The structure of the assertionsGroup constant would be as follows:


    Next, we log all those assertions to the user as a way to report the results using a logAssertions() function. Each assertion will contain the result (true or false) and a small description, we can use that information to give a special color for each type of result.

    Finally, we define the exit code depending on the results of the assertions. This gives the process information about how the program ended: was the process successful or something failed?. An exit code of 0 means that the process exited successfully, or 1 if something failed, or in our case, when at least one assertion failed.

    Finding All the Specification Files

    To find all the JavaScript specification files we can use a recursive function that traverses the directory indicated by the user as a parameter to the CLI. While we search, each file should be checked with the regular expression that we defined at the beginning of the program (/\.spec\.js$/), which is going to match all file paths ending with .spec.js.

    function findSpecifications (dir, matchPattern) {
      return fs.readdirSync(dir)
        .map(filePath => path.join(dir, filePath))
        .filter(filePath => matchPattern.test(filePath) && fs.statSync(filePath).isFile())

    Our findSpecifications function takes a target directory (dir) and a regular expression that identifies the specification file (matchPattern).

    Getting the Contents of Each Specification

    Since we are exporting template literals, getting the content and the evaluated assertions is simple, we have to import each file and when it gets imported all the assertions get evaluated automatically.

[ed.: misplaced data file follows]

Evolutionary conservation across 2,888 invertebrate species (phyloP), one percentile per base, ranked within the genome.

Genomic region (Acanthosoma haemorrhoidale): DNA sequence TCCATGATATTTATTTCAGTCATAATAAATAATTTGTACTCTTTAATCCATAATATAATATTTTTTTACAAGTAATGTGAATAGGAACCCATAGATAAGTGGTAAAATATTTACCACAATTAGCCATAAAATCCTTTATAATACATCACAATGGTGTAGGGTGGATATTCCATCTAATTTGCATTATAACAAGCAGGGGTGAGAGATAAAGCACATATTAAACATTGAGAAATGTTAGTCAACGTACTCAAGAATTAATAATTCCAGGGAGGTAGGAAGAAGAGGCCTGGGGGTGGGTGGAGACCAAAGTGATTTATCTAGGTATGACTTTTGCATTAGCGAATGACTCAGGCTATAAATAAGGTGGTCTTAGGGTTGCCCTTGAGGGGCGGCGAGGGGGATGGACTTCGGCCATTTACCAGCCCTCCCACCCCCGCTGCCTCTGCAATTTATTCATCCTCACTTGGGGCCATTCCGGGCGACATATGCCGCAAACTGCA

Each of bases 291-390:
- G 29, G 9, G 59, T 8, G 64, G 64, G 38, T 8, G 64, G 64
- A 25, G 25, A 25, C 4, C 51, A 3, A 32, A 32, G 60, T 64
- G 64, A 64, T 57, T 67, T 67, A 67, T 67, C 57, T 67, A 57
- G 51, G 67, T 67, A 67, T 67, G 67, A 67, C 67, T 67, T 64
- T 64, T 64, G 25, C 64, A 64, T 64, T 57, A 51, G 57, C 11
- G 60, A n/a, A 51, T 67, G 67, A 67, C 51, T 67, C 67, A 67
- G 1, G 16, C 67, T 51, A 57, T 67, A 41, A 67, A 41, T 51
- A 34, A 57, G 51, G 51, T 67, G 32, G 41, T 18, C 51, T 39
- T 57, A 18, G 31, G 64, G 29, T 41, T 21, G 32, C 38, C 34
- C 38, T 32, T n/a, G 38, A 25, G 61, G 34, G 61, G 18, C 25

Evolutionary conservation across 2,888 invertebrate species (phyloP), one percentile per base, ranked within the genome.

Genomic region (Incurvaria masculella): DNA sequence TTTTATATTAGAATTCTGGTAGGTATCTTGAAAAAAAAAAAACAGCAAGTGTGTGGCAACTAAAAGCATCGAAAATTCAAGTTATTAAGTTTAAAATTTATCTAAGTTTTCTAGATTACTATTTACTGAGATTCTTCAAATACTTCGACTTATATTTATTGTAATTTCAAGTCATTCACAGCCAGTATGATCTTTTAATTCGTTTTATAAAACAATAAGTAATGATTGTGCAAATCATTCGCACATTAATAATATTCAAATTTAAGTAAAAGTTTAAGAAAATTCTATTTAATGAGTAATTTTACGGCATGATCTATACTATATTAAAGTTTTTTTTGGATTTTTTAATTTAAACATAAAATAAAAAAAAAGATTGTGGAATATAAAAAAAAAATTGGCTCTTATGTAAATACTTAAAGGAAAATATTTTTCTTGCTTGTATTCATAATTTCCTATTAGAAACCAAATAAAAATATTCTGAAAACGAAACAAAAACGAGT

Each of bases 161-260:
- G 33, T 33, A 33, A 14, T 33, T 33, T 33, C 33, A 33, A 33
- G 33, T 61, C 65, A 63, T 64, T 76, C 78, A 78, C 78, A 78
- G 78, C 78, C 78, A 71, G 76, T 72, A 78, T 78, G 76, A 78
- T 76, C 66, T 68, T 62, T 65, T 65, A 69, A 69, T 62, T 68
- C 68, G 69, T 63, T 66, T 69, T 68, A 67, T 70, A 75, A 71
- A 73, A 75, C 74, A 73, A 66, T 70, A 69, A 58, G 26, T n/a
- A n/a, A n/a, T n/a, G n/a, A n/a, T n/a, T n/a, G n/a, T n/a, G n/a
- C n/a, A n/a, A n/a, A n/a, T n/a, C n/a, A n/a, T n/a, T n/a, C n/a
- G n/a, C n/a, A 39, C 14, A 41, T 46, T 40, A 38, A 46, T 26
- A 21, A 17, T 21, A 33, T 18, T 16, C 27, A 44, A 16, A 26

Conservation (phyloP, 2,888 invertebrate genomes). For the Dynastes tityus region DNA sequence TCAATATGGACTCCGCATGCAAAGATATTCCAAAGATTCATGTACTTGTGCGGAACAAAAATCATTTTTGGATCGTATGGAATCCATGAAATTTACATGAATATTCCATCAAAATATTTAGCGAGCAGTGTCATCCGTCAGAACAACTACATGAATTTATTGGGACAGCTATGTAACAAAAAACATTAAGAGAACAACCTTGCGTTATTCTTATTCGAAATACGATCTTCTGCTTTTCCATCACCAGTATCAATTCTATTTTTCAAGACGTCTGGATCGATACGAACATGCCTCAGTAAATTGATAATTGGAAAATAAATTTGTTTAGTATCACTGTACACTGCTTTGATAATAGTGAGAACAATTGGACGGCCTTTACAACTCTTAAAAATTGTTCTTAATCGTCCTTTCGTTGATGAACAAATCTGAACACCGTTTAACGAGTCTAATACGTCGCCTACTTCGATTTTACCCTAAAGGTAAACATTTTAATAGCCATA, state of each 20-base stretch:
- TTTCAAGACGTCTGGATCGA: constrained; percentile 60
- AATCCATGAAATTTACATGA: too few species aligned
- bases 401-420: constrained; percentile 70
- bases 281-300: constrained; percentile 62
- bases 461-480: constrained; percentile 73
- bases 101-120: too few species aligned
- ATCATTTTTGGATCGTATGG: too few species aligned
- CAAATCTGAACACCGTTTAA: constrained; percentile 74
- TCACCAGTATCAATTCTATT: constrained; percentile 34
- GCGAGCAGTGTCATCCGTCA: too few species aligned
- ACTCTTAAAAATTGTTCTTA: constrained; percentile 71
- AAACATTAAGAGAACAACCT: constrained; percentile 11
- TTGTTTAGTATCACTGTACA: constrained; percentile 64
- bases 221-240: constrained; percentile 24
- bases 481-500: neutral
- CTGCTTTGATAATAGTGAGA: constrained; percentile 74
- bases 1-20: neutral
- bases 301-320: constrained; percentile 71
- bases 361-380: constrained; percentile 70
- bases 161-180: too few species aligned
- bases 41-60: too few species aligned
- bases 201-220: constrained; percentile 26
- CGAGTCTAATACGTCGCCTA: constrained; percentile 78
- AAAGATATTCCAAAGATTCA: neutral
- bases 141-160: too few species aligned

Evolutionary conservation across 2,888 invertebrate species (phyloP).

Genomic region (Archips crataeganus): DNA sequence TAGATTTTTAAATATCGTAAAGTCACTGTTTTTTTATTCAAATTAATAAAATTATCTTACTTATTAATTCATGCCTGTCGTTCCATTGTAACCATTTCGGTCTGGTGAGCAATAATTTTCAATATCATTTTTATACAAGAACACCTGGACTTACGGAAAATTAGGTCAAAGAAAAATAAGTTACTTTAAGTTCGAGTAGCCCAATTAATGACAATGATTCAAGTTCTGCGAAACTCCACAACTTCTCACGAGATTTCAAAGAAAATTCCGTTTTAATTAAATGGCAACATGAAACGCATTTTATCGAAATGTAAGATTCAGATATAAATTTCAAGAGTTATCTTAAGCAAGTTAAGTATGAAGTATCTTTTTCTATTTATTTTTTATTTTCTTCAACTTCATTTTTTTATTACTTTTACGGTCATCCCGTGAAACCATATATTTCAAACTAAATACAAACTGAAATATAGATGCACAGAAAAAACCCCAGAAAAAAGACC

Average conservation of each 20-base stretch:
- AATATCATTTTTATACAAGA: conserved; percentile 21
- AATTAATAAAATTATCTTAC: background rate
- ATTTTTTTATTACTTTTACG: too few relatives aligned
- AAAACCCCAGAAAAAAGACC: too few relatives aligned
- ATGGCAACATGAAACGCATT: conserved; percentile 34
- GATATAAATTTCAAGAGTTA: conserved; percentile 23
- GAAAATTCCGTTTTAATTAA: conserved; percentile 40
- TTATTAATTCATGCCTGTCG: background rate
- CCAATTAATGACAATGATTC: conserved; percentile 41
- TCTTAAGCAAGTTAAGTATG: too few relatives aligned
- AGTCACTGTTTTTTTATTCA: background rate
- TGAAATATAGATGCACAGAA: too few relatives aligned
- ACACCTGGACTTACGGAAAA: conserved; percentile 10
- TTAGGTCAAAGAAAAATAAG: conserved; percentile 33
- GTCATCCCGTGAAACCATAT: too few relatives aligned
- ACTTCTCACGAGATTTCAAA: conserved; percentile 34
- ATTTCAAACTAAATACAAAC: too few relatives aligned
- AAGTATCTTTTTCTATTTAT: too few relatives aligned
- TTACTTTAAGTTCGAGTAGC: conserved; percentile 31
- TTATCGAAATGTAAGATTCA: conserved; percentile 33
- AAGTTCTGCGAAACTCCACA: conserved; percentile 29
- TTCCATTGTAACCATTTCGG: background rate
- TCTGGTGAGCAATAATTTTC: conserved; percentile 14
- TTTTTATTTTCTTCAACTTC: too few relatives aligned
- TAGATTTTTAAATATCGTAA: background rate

function getSpecifications (paths) {
      return => require(path))

    Using the map() function we replace the path of the array with the content of the file using the node’s require function.

    Extracting the Assertions from the Text

    At this point we have an array with the contents of each specification file and their assertions already evaluated. We use the turnstile indicator (|-) to find all those assertions and extract them.

    function getAssertions (specifications) {
      return => ({
        title: specification.split('\n\n', 1)[0].trim(),
        assertions: specification.match(/^( |\t)*(\|-)(.|\n)*?\./gm).map(assertion => {
          const assertionFragments = /(?:\|-) (\w*) ((?:.|\n)*)/.exec(assertion)
          return {
            value: assertionFragments[1],
            description: assertionFragments[2].replace(/\n /, '')

    This function will return a similar array, but replacing the content of each specification with an object following this structure:

      title: <String: Name of this particular specification>,
      assertions: [
          value: <Boolean: The result of the assertion>,
          description: <String: The short description for the assertion>

    The title is set with the first line of the specification string. Then each assertion is stored as an array in the assertions key. The value represents the result of the assertion as a Boolean. We will use this value to know if the assertion was successful or not. Also, the description will be shown to the user as a way to identify which assertions succeeded and which ones failed. We use regular expressions in each case.

    Logging Results

    The array that we have built along the program now has a series of JavaScript specification files containing a list of found assertions with their result and description, so there is not much to do other than reporting the results to the user.